His facility to go really low has been apparent ever since he shot 61 exactly five years ago in a qualifying round for the North of Ireland Championship at Royal Portrush.

As recently as last May, he finished the Quail Hollow Championship in North Carolina with a 62 to capture his first title on the PGA US Tour by four strokes.

All of this suggests McIlroy is capable of becoming the youngest winner of the claret jug since 1868, but he preaches caution, aware there is still a very long way to go. He pointed out “it’s only the first day and there are 54 holes left to play.

“I can’t be thinking about winning, I’ve got to be thinking about my 1.30 tee time tomorrow and going out and playing as well as I did today. If I could go out and have the same mind-set, then that’s all I could ask of myself.”

He is also mindful of the fact he also broke 70 in the first rounds of his two previous Opens (68 as an amateur at Carnoustie in 2007 and 69 at Turnberry last year) and eventually finished no better than 42nd and 47th.

For now, though, it would be churlish to take anything from this remarkable opening round and a score that drew plaudits from the remainder of this august field.

When asked if he though McIlroy could win the tournament, his playing partner and 2009 US Open champion Lucas Glover replied “anyone who can shoot 63 at St Andrews can do anything” while Darren Clarke declared “when he shot that 61 at Portrush, we were again here in St Andrews and I told you that anything he achieved didn’t surprise me. Today’s score doesn’t surprise me either. He’s simply that talented.”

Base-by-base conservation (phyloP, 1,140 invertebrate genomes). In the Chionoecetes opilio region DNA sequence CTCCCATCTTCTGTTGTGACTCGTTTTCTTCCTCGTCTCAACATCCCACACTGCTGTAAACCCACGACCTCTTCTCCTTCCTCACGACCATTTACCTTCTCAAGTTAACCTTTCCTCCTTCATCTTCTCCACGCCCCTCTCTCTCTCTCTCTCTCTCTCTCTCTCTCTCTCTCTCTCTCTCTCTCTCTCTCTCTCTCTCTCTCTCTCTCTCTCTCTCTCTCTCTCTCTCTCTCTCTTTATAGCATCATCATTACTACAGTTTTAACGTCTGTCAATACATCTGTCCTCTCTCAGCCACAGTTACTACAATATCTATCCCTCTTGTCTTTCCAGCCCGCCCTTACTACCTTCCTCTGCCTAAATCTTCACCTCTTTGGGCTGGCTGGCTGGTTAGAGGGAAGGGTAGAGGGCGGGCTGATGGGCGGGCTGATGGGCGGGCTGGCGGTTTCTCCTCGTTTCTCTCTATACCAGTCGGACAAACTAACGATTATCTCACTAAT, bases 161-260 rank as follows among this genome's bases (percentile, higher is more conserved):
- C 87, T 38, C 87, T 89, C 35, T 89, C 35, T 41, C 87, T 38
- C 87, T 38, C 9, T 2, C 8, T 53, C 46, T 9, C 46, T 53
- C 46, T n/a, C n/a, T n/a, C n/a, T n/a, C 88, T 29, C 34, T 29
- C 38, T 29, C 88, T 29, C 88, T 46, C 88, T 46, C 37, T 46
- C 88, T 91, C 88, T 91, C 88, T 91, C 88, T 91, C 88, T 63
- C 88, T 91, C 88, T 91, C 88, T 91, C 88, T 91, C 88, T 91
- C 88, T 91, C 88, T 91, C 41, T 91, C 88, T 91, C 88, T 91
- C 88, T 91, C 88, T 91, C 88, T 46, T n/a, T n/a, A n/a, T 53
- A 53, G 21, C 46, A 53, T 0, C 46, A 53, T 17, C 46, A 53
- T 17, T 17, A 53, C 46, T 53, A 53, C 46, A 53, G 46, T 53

Seeing McIlroy’s name at the top of the leader board made this yet another marvellous day for Irish golf coming as it did on the heels of Graeme McDowell’s victory in the US Open last month. The pair are good friends but, as always in these situations, there is a little bit of banter and good natured rivalry between them. Before St Andrews, Rory told G-Mac: “I wouldn’t like to be the only Irishman at the Ryder Cup without a major.”

Hopefully, it’s not tempting fate to suggest that he will have rectified that situation come Sunday evening!


Lifestyle

I see that a website describes the call of Canarian cory’s shearwaters as ‘waca waca’. It’s a mad, hysterical call, uttered when the parent birds arrive to feed their nestlings.Cory’s shearwaters show long-distance qualities

Is it too much to hope that an important public health matter, such as Lyme disease, will be an issue in the general election? There’s been a worrying reluctance by the authorities to face up to the extent of the disease here.Facing up to Lyme disease

A paper published in Current Biology examines the extinction of a colourful little bird which, until recently, thrived in the eastern US. With the appalling environmental catastrophe enveloping Australia, home to 56 of the world’s 370 parrot species, this account of the Carolina parakeet’s demise is timely.Trying to save the parrot is not all talk

The recent rescue of a trawler 20km north of Fanad Head in Co Donegal gave us a glimpse of the enormous seas that occasionally strike that part of the coast.Islands of Ireland: Inishbeg Island begs the question

More From The Irish Examiner